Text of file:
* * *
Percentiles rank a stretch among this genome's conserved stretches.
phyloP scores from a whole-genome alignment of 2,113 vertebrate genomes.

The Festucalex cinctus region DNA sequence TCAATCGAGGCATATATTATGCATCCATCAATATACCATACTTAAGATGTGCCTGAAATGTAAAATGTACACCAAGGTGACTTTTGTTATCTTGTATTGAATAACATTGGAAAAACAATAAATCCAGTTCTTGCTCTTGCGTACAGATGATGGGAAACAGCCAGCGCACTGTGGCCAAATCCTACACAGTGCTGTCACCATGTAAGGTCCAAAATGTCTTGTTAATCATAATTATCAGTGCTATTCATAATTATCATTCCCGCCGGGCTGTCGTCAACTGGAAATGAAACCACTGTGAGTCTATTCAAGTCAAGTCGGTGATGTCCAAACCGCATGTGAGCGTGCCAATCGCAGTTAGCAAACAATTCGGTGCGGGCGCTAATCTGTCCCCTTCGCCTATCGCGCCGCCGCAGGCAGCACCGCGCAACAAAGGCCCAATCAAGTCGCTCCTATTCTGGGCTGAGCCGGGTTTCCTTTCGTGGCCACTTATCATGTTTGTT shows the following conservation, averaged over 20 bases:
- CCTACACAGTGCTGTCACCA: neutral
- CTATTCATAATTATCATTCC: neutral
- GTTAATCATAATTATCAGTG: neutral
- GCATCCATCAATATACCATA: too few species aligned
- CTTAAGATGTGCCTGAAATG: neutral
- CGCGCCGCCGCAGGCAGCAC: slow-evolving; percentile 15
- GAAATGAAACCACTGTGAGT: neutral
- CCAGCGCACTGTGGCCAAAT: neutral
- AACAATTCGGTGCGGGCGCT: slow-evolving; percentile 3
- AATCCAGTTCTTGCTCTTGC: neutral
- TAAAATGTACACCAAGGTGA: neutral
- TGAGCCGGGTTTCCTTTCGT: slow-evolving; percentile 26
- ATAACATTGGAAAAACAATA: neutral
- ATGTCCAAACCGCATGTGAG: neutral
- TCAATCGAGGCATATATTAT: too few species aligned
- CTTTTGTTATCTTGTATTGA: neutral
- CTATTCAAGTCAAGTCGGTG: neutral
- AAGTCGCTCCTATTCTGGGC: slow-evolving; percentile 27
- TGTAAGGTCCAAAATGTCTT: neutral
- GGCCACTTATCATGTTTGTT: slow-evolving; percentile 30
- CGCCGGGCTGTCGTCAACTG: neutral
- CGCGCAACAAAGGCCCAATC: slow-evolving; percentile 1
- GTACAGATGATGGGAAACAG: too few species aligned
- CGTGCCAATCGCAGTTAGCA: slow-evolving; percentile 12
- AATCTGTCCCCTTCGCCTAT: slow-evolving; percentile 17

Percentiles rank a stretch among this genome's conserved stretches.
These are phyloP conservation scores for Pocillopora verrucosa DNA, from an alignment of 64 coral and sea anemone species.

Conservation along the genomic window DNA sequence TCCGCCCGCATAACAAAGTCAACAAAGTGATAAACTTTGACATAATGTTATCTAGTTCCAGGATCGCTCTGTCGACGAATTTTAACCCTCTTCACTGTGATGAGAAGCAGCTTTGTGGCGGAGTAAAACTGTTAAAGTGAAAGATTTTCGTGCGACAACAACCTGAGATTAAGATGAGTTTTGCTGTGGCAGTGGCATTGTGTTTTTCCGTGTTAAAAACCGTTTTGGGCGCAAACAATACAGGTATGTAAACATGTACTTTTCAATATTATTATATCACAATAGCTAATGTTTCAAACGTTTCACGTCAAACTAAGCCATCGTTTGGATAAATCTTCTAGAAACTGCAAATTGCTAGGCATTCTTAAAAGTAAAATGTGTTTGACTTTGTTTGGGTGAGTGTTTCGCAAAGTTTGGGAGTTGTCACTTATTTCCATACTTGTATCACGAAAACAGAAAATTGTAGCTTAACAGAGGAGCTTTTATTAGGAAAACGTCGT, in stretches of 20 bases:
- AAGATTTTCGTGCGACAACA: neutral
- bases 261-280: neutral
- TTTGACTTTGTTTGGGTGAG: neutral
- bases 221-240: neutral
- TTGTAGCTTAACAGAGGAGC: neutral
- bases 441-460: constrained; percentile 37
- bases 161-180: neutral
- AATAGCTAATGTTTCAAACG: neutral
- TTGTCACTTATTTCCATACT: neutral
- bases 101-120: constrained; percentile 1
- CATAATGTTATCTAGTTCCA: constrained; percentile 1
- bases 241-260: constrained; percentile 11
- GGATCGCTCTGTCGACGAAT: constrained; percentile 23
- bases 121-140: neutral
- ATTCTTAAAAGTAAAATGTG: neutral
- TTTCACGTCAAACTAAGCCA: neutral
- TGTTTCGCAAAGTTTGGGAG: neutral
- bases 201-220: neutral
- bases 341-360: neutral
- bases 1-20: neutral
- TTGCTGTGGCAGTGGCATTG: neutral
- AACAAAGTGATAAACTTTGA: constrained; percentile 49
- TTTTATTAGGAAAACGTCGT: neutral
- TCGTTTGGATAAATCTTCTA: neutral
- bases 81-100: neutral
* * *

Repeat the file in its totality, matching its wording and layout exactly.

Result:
Percentiles rank a stretch among this genome's conserved stretches.
phyloP scores from a whole-genome alignment of 2,113 vertebrate genomes.

The Festucalex cinctus region DNA sequence TCAATCGAGGCATATATTATGCATCCATCAATATACCATACTTAAGATGTGCCTGAAATGTAAAATGTACACCAAGGTGACTTTTGTTATCTTGTATTGAATAACATTGGAAAAACAATAAATCCAGTTCTTGCTCTTGCGTACAGATGATGGGAAACAGCCAGCGCACTGTGGCCAAATCCTACACAGTGCTGTCACCATGTAAGGTCCAAAATGTCTTGTTAATCATAATTATCAGTGCTATTCATAATTATCATTCCCGCCGGGCTGTCGTCAACTGGAAATGAAACCACTGTGAGTCTATTCAAGTCAAGTCGGTGATGTCCAAACCGCATGTGAGCGTGCCAATCGCAGTTAGCAAACAATTCGGTGCGGGCGCTAATCTGTCCCCTTCGCCTATCGCGCCGCCGCAGGCAGCACCGCGCAACAAAGGCCCAATCAAGTCGCTCCTATTCTGGGCTGAGCCGGGTTTCCTTTCGTGGCCACTTATCATGTTTGTT shows the following conservation, averaged over 20 bases:
- CCTACACAGTGCTGTCACCA: neutral
- CTATTCATAATTATCATTCC: neutral
- GTTAATCATAATTATCAGTG: neutral
- GCATCCATCAATATACCATA: too few species aligned
- CTTAAGATGTGCCTGAAATG: neutral
- CGCGCCGCCGCAGGCAGCAC: slow-evolving; percentile 15
- GAAATGAAACCACTGTGAGT: neutral
- CCAGCGCACTGTGGCCAAAT: neutral
- AACAATTCGGTGCGGGCGCT: slow-evolving; percentile 3
- AATCCAGTTCTTGCTCTTGC: neutral
- TAAAATGTACACCAAGGTGA: neutral
- TGAGCCGGGTTTCCTTTCGT: slow-evolving; percentile 26
- ATAACATTGGAAAAACAATA: neutral
- ATGTCCAAACCGCATGTGAG: neutral
- TCAATCGAGGCATATATTAT: too few species aligned
- CTTTTGTTATCTTGTATTGA: neutral
- CTATTCAAGTCAAGTCGGTG: neutral
- AAGTCGCTCCTATTCTGGGC: slow-evolving; percentile 27
- TGTAAGGTCCAAAATGTCTT: neutral
- GGCCACTTATCATGTTTGTT: slow-evolving; percentile 30
- CGCCGGGCTGTCGTCAACTG: neutral
- CGCGCAACAAAGGCCCAATC: slow-evolving; percentile 1
- GTACAGATGATGGGAAACAG: too few species aligned
- CGTGCCAATCGCAGTTAGCA: slow-evolving; percentile 12
- AATCTGTCCCCTTCGCCTAT: slow-evolving; percentile 17

Percentiles rank a stretch among this genome's conserved stretches.
These are phyloP conservation scores for Pocillopora verrucosa DNA, from an alignment of 64 coral and sea anemone species.

Conservation along the genomic window DNA sequence TCCGCCCGCATAACAAAGTCAACAAAGTGATAAACTTTGACATAATGTTATCTAGTTCCAGGATCGCTCTGTCGACGAATTTTAACCCTCTTCACTGTGATGAGAAGCAGCTTTGTGGCGGAGTAAAACTGTTAAAGTGAAAGATTTTCGTGCGACAACAACCTGAGATTAAGATGAGTTTTGCTGTGGCAGTGGCATTGTGTTTTTCCGTGTTAAAAACCGTTTTGGGCGCAAACAATACAGGTATGTAAACATGTACTTTTCAATATTATTATATCACAATAGCTAATGTTTCAAACGTTTCACGTCAAACTAAGCCATCGTTTGGATAAATCTTCTAGAAACTGCAAATTGCTAGGCATTCTTAAAAGTAAAATGTGTTTGACTTTGTTTGGGTGAGTGTTTCGCAAAGTTTGGGAGTTGTCACTTATTTCCATACTTGTATCACGAAAACAGAAAATTGTAGCTTAACAGAGGAGCTTTTATTAGGAAAACGTCGT, in stretches of 20 bases:
- AAGATTTTCGTGCGACAACA: neutral
- bases 261-280: neutral
- TTTGACTTTGTTTGGGTGAG: neutral
- bases 221-240: neutral
- TTGTAGCTTAACAGAGGAGC: neutral
- bases 441-460: constrained; percentile 37
- bases 161-180: neutral
- AATAGCTAATGTTTCAAACG: neutral
- TTGTCACTTATTTCCATACT: neutral
- bases 101-120: constrained; percentile 1
- CATAATGTTATCTAGTTCCA: constrained; percentile 1
- bases 241-260: constrained; percentile 11
- GGATCGCTCTGTCGACGAAT: constrained; percentile 23
- bases 121-140: neutral
- ATTCTTAAAAGTAAAATGTG: neutral
- TTTCACGTCAAACTAAGCCA: neutral
- TGTTTCGCAAAGTTTGGGAG: neutral
- bases 201-220: neutral
- bases 341-360: neutral
- bases 1-20: neutral
- TTGCTGTGGCAGTGGCATTG: neutral
- AACAAAGTGATAAACTTTGA: constrained; percentile 49
- TTTTATTAGGAAAACGTCGT: neutral
- TCGTTTGGATAAATCTTCTA: neutral
- bases 81-100: neutral